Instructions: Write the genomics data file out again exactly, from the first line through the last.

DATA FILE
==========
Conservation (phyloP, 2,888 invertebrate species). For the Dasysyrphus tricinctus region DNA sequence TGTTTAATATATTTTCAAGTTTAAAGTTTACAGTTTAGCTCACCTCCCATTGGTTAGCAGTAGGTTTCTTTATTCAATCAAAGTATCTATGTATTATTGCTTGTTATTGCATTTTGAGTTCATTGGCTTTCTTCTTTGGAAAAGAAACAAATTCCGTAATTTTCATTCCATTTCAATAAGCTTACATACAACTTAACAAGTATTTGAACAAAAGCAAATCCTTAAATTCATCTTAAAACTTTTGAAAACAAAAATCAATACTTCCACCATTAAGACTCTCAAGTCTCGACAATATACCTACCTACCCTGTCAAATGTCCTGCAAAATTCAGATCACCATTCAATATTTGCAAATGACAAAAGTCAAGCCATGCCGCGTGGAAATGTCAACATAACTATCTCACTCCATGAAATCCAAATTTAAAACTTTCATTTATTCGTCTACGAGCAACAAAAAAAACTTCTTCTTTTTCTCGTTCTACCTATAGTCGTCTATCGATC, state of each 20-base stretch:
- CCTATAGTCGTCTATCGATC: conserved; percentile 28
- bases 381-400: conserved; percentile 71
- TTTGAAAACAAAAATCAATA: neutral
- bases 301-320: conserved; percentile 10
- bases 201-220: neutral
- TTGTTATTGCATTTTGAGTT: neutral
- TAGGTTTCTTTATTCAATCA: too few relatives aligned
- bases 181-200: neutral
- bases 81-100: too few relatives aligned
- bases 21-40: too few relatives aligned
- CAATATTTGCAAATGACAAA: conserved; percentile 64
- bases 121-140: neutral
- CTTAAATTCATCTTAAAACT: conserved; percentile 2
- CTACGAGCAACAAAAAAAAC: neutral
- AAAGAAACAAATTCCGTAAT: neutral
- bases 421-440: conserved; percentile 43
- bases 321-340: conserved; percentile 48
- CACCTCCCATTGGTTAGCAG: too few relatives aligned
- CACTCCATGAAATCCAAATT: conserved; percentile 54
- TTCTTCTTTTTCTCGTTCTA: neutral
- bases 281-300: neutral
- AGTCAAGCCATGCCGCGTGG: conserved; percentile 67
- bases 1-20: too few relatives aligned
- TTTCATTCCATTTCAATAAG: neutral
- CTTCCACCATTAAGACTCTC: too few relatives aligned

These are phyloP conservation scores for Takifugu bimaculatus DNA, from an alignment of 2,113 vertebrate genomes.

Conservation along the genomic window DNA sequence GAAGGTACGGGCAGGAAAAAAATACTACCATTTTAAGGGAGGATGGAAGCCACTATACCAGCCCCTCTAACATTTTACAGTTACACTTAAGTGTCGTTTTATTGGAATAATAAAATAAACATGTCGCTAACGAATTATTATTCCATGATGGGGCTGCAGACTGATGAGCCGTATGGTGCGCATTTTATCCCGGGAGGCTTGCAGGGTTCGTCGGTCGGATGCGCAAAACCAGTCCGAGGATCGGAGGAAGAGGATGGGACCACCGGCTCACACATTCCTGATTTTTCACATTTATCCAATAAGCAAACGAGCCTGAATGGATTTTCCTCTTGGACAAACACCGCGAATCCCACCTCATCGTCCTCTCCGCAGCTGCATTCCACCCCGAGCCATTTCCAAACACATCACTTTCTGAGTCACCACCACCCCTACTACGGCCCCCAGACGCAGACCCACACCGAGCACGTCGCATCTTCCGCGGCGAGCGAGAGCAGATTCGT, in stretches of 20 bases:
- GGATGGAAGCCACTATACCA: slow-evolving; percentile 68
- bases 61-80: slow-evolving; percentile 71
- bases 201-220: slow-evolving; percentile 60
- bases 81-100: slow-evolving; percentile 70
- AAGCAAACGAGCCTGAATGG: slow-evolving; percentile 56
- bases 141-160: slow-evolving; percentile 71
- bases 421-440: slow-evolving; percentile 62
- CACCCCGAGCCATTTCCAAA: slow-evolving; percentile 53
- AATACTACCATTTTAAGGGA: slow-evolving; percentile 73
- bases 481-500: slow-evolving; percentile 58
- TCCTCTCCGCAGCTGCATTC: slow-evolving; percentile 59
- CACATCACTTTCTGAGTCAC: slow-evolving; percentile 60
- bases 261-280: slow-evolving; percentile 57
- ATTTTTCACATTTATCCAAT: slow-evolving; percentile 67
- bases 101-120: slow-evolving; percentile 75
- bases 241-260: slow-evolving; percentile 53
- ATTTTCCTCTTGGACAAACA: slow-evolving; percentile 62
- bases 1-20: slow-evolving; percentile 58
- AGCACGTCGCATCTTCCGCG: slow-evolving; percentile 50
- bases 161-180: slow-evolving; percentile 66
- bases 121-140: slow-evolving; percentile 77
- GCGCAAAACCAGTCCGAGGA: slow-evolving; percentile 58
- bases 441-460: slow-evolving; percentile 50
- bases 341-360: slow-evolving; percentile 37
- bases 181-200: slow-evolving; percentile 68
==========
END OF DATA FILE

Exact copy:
Conservation (phyloP, 2,888 invertebrate species). For the Dasysyrphus tricinctus region DNA sequence TGTTTAATATATTTTCAAGTTTAAAGTTTACAGTTTAGCTCACCTCCCATTGGTTAGCAGTAGGTTTCTTTATTCAATCAAAGTATCTATGTATTATTGCTTGTTATTGCATTTTGAGTTCATTGGCTTTCTTCTTTGGAAAAGAAACAAATTCCGTAATTTTCATTCCATTTCAATAAGCTTACATACAACTTAACAAGTATTTGAACAAAAGCAAATCCTTAAATTCATCTTAAAACTTTTGAAAACAAAAATCAATACTTCCACCATTAAGACTCTCAAGTCTCGACAATATACCTACCTACCCTGTCAAATGTCCTGCAAAATTCAGATCACCATTCAATATTTGCAAATGACAAAAGTCAAGCCATGCCGCGTGGAAATGTCAACATAACTATCTCACTCCATGAAATCCAAATTTAAAACTTTCATTTATTCGTCTACGAGCAACAAAAAAAACTTCTTCTTTTTCTCGTTCTACCTATAGTCGTCTATCGATC, state of each 20-base stretch:
- CCTATAGTCGTCTATCGATC: conserved; percentile 28
- bases 381-400: conserved; percentile 71
- TTTGAAAACAAAAATCAATA: neutral
- bases 301-320: conserved; percentile 10
- bases 201-220: neutral
- TTGTTATTGCATTTTGAGTT: neutral
- TAGGTTTCTTTATTCAATCA: too few relatives aligned
- bases 181-200: neutral
- bases 81-100: too few relatives aligned
- bases 21-40: too few relatives aligned
- CAATATTTGCAAATGACAAA: conserved; percentile 64
- bases 121-140: neutral
- CTTAAATTCATCTTAAAACT: conserved; percentile 2
- CTACGAGCAACAAAAAAAAC: neutral
- AAAGAAACAAATTCCGTAAT: neutral
- bases 421-440: conserved; percentile 43
- bases 321-340: conserved; percentile 48
- CACCTCCCATTGGTTAGCAG: too few relatives aligned
- CACTCCATGAAATCCAAATT: conserved; percentile 54
- TTCTTCTTTTTCTCGTTCTA: neutral
- bases 281-300: neutral
- AGTCAAGCCATGCCGCGTGG: conserved; percentile 67
- bases 1-20: too few relatives aligned
- TTTCATTCCATTTCAATAAG: neutral
- CTTCCACCATTAAGACTCTC: too few relatives aligned

These are phyloP conservation scores for Takifugu bimaculatus DNA, from an alignment of 2,113 vertebrate genomes.

Conservation along the genomic window DNA sequence GAAGGTACGGGCAGGAAAAAAATACTACCATTTTAAGGGAGGATGGAAGCCACTATACCAGCCCCTCTAACATTTTACAGTTACACTTAAGTGTCGTTTTATTGGAATAATAAAATAAACATGTCGCTAACGAATTATTATTCCATGATGGGGCTGCAGACTGATGAGCCGTATGGTGCGCATTTTATCCCGGGAGGCTTGCAGGGTTCGTCGGTCGGATGCGCAAAACCAGTCCGAGGATCGGAGGAAGAGGATGGGACCACCGGCTCACACATTCCTGATTTTTCACATTTATCCAATAAGCAAACGAGCCTGAATGGATTTTCCTCTTGGACAAACACCGCGAATCCCACCTCATCGTCCTCTCCGCAGCTGCATTCCACCCCGAGCCATTTCCAAACACATCACTTTCTGAGTCACCACCACCCCTACTACGGCCCCCAGACGCAGACCCACACCGAGCACGTCGCATCTTCCGCGGCGAGCGAGAGCAGATTCGT, in stretches of 20 bases:
- GGATGGAAGCCACTATACCA: slow-evolving; percentile 68
- bases 61-80: slow-evolving; percentile 71
- bases 201-220: slow-evolving; percentile 60
- bases 81-100: slow-evolving; percentile 70
- AAGCAAACGAGCCTGAATGG: slow-evolving; percentile 56
- bases 141-160: slow-evolving; percentile 71
- bases 421-440: slow-evolving; percentile 62
- CACCCCGAGCCATTTCCAAA: slow-evolving; percentile 53
- AATACTACCATTTTAAGGGA: slow-evolving; percentile 73
- bases 481-500: slow-evolving; percentile 58
- TCCTCTCCGCAGCTGCATTC: slow-evolving; percentile 59
- CACATCACTTTCTGAGTCAC: slow-evolving; percentile 60
- bases 261-280: slow-evolving; percentile 57
- ATTTTTCACATTTATCCAAT: slow-evolving; percentile 67
- bases 101-120: slow-evolving; percentile 75
- bases 241-260: slow-evolving; percentile 53
- ATTTTCCTCTTGGACAAACA: slow-evolving; percentile 62
- bases 1-20: slow-evolving; percentile 58
- AGCACGTCGCATCTTCCGCG: slow-evolving; percentile 50
- bases 161-180: slow-evolving; percentile 66
- bases 121-140: slow-evolving; percentile 77
- GCGCAAAACCAGTCCGAGGA: slow-evolving; percentile 58
- bases 441-460: slow-evolving; percentile 50
- bases 341-360: slow-evolving; percentile 37
- bases 181-200: slow-evolving; percentile 68